Having finally signed Martin to return in the starring role, Fox is now moving ahead with its sequel, with "Bringing Down the House" director Adam Shankman at the helm and Levy, the director of the first film, assuming Simonds' role as producer. The studio says it is "optimistic" that the rest of the original cast will return as well. But "Yours, Mine and Ours" has a sizable head start. It begins shooting in two weeks, its script having been recently rewritten by Paul and Chris Weitz, the filmmakers who made "About a Boy."

The picture, which is being released here by Paramount (which owns half the film), will probably be marketed under Paramount's kid-friendly Nickelodeon banner, with some of the younger roles filled by actors from Nickelodeon shows.

Fox's "Cheaper" sequel won't start until June at the earliest, meaning the studio will either have to follow "Yours" at Christmas or hold the film until next summer.

For Simonds, the outcome is bittersweet. By leaving the "Cheaper" sequel, he gives up a big payday. But while he may suffer a few bruises to his reputation, if he has a hit with the rival film, he should escape relatively unscathed.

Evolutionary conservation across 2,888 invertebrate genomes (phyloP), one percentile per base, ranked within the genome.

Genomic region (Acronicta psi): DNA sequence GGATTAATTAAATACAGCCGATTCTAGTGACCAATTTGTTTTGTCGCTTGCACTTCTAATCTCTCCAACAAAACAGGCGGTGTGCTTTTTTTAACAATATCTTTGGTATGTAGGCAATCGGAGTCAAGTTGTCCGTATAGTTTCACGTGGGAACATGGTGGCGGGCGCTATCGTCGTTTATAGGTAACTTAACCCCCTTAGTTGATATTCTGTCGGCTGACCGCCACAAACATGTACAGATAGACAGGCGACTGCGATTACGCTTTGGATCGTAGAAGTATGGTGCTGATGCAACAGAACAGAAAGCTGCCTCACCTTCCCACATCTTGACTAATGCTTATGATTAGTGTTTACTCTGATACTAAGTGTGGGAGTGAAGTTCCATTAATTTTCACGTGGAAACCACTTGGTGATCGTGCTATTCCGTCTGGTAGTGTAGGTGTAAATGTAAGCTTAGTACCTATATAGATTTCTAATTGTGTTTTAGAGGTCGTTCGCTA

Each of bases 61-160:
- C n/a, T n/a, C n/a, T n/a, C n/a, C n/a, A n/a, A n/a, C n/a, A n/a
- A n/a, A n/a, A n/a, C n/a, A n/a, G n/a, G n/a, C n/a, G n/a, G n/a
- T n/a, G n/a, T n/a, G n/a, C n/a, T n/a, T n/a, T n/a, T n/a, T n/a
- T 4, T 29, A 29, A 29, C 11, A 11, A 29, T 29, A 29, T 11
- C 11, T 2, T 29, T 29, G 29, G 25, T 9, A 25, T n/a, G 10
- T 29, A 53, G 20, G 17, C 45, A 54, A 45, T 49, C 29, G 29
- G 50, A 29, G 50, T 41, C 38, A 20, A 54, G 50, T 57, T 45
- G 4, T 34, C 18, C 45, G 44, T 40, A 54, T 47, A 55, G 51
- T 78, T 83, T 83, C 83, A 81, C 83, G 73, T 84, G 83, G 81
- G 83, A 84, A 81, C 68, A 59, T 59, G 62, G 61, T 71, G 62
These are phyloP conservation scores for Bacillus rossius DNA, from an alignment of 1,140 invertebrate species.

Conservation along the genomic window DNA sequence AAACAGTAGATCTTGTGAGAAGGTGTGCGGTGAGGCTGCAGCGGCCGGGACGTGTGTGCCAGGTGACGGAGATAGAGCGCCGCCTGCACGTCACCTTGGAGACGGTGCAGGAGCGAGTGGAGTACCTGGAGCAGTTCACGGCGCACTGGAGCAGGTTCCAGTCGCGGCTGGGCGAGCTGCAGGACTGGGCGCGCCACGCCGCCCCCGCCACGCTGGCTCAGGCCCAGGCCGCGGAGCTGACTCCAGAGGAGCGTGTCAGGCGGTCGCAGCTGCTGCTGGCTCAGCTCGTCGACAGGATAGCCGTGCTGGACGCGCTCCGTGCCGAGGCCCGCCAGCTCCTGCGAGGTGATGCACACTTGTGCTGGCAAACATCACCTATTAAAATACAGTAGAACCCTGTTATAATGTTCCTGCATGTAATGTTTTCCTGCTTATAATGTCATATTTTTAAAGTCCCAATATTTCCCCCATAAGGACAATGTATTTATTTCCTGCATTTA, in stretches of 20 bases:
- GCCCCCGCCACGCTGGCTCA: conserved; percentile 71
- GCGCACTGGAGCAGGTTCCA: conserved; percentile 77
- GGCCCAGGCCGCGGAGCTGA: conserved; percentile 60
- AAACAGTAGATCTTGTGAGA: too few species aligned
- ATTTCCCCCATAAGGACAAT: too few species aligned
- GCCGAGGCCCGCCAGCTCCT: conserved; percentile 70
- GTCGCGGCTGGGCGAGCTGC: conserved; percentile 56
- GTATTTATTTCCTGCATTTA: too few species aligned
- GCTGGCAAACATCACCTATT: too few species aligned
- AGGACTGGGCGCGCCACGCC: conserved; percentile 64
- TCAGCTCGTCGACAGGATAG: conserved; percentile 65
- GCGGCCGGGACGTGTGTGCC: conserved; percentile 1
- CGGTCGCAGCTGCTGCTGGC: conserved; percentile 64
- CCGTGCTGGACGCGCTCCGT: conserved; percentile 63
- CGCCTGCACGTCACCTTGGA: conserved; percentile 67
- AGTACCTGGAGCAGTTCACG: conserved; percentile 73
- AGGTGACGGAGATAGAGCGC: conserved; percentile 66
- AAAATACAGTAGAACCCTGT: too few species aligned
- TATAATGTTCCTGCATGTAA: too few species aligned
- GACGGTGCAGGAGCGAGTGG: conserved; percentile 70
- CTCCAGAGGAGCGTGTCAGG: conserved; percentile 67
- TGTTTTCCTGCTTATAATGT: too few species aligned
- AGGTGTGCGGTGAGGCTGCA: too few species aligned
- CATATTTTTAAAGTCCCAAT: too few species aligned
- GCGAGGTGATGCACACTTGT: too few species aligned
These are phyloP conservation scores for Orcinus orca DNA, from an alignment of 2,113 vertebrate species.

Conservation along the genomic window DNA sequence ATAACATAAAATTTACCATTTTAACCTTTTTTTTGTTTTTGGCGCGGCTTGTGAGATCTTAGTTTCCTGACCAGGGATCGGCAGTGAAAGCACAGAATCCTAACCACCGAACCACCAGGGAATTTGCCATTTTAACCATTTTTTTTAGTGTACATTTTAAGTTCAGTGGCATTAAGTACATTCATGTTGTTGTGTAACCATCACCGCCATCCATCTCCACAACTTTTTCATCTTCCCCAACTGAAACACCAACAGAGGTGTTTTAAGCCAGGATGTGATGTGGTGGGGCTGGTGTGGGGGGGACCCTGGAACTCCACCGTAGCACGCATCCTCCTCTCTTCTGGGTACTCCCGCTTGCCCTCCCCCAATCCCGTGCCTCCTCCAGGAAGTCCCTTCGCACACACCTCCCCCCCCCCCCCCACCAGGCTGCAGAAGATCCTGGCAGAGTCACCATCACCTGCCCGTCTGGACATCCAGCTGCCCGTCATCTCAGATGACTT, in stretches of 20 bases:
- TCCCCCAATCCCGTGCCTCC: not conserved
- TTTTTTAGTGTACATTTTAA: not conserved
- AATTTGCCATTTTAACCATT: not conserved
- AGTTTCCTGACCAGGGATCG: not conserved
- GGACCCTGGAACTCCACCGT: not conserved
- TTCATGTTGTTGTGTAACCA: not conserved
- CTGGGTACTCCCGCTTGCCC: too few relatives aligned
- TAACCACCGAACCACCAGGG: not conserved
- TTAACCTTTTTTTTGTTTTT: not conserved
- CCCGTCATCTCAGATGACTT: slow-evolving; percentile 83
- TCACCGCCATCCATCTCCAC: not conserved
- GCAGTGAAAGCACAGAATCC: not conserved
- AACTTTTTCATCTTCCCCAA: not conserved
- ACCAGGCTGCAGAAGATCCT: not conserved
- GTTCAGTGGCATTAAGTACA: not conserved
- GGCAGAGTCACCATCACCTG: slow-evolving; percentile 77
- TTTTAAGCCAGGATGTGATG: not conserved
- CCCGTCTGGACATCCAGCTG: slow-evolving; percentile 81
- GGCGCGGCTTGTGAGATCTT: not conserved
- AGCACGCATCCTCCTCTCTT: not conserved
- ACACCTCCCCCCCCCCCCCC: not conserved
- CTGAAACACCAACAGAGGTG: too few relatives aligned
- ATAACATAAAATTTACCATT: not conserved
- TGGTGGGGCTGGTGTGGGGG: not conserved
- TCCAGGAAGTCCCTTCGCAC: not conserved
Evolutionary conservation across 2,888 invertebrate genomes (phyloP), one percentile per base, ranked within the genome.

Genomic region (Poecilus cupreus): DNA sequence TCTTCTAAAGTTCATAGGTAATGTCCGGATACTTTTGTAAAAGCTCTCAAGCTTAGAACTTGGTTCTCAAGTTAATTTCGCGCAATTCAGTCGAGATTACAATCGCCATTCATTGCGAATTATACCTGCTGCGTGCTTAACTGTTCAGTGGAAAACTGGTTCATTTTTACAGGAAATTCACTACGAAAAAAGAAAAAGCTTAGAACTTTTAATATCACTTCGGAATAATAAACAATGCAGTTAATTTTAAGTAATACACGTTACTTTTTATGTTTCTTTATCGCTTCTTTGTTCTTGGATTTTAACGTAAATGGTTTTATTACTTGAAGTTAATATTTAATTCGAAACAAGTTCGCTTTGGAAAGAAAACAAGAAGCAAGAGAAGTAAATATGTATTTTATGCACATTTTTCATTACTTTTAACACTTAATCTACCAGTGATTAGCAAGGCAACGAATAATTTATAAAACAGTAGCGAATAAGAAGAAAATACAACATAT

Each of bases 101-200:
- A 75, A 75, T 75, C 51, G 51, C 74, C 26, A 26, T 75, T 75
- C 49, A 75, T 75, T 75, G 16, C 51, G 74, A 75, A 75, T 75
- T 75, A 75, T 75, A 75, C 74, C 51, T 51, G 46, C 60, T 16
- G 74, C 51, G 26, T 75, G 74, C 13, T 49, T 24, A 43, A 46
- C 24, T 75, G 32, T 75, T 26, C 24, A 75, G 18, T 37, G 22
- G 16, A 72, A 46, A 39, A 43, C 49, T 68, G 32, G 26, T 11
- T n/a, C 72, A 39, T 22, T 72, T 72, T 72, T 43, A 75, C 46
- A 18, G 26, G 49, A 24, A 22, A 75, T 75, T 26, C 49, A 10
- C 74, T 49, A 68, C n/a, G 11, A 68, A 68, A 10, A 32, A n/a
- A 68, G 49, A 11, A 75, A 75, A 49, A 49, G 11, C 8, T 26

Far worse offenses have been forgiven the minute the opening-weekend numbers arrived. In showbiz, success is the balm that heals all wounds. If Simonds finds himself with a hot new script next month, it would hardly be a surprise to see him back on the Fox lot, greeted with open arms.

Simonds even seems to half-realize he should have seen what a messy mosh pit lay ahead. "I tried to do the right thing," he says. "If there was a mistake, it was that I got caught in a place where there was no simple solution."

Maybe I'm letting Simonds off easy, but in Hollywood, when it comes to doing the right thing, you have to grade on a curve. It's a business devoted to the fine art of justifying all sorts of preposterous contradictions. Stars want gobs of good publicity and total privacy — all at the same time. Studios endlessly pursue the hippest new filmmakers only to put them to work remaking junky old TV shows.

Why should Simonds be any different? He lives in the land where everybody wants to have it all.